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The Case of Donoghue V. Stevenson

             If you where to ask a lawyer today what case they think is the most famous case in legal history most would say without hesitation the case of Donoghue v. Stevenson. May Donoghue has had a huge impact on millions of people's lives around the world. Her story without doubt is one of the most famous in legal history. From a small town in Scotland all the way to the House of Lords in London. .
             It all started at the Welleadow café in Paisley August 1928 when a lady friend of Mrs. Donoghue purchased a "pear and ice- for herself and a bottle of ginger beer for May Donoghue. What they didn't know was that the bottle of ginger beer purchased for Mrs. Donoghue contained the remains of a decomposed snail. The ginger beer came in a dark brown coloured bottle this making it very hard to see through the bottle hence why they didn't notice the snail. As Mrs. Donoghue's lady friend poured the last of the bottles contents into Mrs. Donoghue's glass the remains of the decomposed snail flowed out. May Donoghue suffered from shock and severe gastro-enteritis. Because May Donoghue's lady friend purchased the bottle of ginger beer not Mrs. Donoghue herself she did not have a contract with the café owner so she could not sue under contact law. May Donoghue knew because she didn't buy the drink directly from the café owner he couldn't be held liable so she hired a lawyer to sue the manufacture, David Stevenson her argument was that he owed her a duty of care even though she did not have a contract with him. After four years of debate Mrs. Donoghue won her case against Mr. Stevenson. And the House of the Lords the highest court in London developed the new principle that everyone has a duty of care to avoid acts which are likely to harm your neighbour. Neighbour being any body close to you that will be likely to suffer harm from your actions. .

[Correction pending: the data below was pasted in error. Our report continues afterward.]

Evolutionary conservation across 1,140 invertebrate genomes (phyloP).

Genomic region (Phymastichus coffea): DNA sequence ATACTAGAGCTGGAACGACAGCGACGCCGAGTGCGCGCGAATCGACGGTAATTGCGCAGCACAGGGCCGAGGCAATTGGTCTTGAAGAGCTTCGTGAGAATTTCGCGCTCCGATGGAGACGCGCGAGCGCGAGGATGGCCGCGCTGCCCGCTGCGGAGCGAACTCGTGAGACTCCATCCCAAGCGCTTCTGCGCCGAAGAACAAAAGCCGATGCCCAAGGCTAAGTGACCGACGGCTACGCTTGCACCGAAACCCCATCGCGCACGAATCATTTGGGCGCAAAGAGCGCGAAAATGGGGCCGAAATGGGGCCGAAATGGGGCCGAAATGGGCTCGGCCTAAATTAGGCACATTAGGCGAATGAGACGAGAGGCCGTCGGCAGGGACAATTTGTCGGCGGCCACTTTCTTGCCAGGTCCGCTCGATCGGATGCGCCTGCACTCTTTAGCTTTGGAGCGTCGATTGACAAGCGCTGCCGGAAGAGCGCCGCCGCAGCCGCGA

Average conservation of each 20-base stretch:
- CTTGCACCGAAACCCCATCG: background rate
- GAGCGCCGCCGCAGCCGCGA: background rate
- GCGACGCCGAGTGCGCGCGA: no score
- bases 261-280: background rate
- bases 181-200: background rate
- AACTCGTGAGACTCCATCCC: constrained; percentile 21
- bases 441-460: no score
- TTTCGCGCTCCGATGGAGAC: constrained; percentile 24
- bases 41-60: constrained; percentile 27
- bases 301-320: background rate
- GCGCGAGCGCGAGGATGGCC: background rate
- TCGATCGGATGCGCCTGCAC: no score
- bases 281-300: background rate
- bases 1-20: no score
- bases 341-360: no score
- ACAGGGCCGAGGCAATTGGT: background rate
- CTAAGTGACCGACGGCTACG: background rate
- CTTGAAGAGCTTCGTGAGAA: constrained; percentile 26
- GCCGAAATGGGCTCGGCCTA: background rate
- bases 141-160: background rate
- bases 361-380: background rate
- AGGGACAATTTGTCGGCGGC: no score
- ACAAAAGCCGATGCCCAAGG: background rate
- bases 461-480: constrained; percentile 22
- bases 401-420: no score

If May Donoghue was the one that purchased the drink she would have been able to sue the café owner under contact law because the owner was in breach of the contract formed between him and the customer when he sold a product that was not fit for consumption.

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